Tuesday, March 30, 2010
Monday, March 29, 2010
Thursday, March 25, 2010
The Bucks County commissioners aren't racing to write a check in response to an idea by Wrightstown philanthropist Gene Epstein that he and the county team up to buy the closed Neshaminy Middle School in Middletown. Epstein, who has contributed to countless causes over the years, thinks the property would be a good place for another homeless shelter, job training for the unemployed, temporary apartments for low-income residents and some other uses. He and his wife, Marlene, said they are willing to put up $500,000 toward buying the school and hope county officials would agree to fund the rest.
Epstein said his ideas for the property are worth pursuing. [Bucks County Commissioner] Marseglia agreed but said the county just doesn't have the money.
Click here to read the entire article.
Wednesday, March 24, 2010
Thursday, March 18, 2010
Monday, March 15, 2010
What next, outsourcing causes cancer?!?
I've looked at this NESPA ad from today's Courier three times, and I can't find anything factual about it. I've gotta get back to work now, but if you find anything worth mentioning, please feel free to post a comment. Maybe if I get a break later, I'll chime in with some facts . . . you know, verifiable pieces of information instead of emotional statements, useless platitudes and fear mongering.
Great timing for this ad, too. Tonight is the first meeting with the State-appointed Fact Finder (following two previous cancellations due to inclement weather).
NESPA Ad 03152010
Friday, March 12, 2010
The Neshaminy Board of School Directors unanimously agreed Tuesday to seek input from both the Neshaminy Federation of Teachers and the Neshaminy Educational Support Professional Association (NESPA) before deciding where to cut programs and personnel to avoid raising taxes.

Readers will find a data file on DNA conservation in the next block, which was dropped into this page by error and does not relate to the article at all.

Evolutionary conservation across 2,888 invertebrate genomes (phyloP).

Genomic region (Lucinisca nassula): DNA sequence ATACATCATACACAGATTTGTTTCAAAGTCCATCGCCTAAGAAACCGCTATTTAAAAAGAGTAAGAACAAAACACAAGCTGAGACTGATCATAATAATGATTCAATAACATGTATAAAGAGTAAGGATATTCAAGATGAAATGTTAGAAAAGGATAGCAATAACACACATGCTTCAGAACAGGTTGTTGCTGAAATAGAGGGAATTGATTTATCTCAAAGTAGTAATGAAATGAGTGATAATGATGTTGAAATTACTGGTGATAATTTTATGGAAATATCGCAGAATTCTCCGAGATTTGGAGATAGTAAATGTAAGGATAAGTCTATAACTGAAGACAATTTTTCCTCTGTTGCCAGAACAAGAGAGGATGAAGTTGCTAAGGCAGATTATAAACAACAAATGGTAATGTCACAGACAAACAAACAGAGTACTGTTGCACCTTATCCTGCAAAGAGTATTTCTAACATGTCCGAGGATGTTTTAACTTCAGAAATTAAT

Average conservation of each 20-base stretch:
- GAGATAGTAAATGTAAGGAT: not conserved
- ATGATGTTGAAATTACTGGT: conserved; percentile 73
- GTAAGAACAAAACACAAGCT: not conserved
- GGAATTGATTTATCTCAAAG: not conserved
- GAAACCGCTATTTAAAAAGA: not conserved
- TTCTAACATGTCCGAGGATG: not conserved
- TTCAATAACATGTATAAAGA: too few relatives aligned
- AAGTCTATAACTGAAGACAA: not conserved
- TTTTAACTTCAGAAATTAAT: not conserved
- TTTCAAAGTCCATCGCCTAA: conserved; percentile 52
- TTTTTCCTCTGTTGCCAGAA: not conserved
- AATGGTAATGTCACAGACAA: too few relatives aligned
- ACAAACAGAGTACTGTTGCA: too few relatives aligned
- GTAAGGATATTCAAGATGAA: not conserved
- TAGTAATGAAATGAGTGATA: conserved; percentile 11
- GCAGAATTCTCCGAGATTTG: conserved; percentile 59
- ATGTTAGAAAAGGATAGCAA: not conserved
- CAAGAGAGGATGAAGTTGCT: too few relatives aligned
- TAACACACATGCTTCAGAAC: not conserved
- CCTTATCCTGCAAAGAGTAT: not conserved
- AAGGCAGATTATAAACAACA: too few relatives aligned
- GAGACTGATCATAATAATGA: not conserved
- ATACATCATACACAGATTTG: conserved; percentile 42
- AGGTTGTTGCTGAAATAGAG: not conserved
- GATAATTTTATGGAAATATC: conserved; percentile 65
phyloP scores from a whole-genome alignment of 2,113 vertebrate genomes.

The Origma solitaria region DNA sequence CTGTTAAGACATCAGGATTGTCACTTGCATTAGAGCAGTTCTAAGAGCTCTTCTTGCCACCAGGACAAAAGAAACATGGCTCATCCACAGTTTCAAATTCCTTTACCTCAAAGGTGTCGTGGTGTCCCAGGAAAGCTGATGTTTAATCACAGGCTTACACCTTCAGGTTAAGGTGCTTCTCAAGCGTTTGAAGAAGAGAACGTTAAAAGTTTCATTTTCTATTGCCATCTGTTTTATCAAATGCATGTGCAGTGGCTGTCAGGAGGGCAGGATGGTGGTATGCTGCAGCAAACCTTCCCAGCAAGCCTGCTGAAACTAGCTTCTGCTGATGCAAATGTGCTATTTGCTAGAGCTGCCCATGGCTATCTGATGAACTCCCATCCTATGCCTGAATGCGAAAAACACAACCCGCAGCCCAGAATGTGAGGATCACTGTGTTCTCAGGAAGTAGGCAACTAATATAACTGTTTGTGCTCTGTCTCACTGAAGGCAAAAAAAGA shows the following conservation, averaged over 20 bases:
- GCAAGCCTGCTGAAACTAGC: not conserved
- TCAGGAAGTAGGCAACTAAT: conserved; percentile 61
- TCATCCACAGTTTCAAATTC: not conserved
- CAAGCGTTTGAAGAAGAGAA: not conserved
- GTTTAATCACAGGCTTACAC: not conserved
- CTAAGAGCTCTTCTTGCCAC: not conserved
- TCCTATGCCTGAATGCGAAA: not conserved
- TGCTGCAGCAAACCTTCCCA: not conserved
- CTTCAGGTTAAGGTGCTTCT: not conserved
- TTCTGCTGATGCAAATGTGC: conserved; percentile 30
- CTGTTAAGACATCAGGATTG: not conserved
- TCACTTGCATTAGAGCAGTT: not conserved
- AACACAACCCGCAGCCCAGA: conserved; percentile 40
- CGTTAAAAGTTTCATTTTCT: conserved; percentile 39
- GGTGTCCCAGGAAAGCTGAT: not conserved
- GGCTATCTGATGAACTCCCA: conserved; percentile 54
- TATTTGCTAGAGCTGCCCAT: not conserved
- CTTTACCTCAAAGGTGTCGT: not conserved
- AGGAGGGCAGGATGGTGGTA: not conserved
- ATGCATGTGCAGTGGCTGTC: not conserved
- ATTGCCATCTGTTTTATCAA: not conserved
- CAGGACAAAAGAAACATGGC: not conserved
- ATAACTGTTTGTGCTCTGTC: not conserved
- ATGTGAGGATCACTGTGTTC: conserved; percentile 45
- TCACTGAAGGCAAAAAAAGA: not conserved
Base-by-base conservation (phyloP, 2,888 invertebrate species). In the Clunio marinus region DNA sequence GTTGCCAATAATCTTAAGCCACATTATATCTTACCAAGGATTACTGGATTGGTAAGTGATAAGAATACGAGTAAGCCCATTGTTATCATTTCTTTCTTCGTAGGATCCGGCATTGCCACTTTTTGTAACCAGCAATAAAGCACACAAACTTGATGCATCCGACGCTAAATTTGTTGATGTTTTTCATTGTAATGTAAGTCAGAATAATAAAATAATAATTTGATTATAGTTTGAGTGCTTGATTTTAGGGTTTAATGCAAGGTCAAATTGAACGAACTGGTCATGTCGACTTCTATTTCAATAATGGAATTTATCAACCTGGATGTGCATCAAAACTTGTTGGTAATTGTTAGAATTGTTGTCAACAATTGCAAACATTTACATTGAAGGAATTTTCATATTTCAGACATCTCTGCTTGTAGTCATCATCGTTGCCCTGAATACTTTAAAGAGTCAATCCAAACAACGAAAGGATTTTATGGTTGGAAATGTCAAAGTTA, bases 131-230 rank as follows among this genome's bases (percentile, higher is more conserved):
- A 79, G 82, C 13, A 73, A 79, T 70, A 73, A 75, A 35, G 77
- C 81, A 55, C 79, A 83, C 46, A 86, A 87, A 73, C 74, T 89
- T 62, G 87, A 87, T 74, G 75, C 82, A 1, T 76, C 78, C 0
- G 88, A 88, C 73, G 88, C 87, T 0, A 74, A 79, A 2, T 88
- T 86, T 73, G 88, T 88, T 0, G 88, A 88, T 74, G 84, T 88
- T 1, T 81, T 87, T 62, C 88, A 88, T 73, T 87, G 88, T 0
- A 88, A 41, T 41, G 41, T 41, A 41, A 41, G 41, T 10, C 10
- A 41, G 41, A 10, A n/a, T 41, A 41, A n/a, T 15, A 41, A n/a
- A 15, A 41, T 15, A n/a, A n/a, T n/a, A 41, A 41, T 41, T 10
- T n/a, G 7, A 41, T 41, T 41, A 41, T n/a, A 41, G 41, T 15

Reflecting the hard feelings that have built up during the prolonged labor impasse, the leaders of both unions were skeptical moments after the board's vote during a meeting at Neshaminy High School.
Louise Boyd, president of the teachers' union, thinks school officials should focus on a new contract for the approximately 650 teachers she represents before asking them to help eliminate the deficit. "It seems like an odd order to do things, don't you think?" she asked. The NFT's previous contract expired in June 2008 and Boyd was quick to point out that, as of Tuesday, the teachers have been working without a contract for 617 days.
Mindy Anderson, president of NESPA, the support staff union, was also under whelmed with the offer from district officials. "We'll wait until we get the invitation," she said. "I can tell them where to cut in administration," she added.
You can read the entire story by clicking here.
Wednesday, March 10, 2010
Friday, March 5, 2010
Tuesday, March 2, 2010
Add another $1.5 million to the $30-plus million Neshaminy could save by outsourcing support staff jobs over the next five years. The latest bids for grounds keeping and food services released Monday would provide more than $1.5 million in savings over five years, according to administrators. Officials previously stated the district could save more than $30 million over the next five years if transportation and custodial services are outsourced.
"We're keeping the public informed so, hopefully, the community and the unions have an idea what the district has in front of it," said board President Ritchie Webb. "Our first obligation is to continue to negotiate, but we're also thinking about the $7.6 million deficit facing us and our commitment to the community to stay under Act 1 limitations and our own personal goal of a zero tax increase."
You can read the full article by clicking here.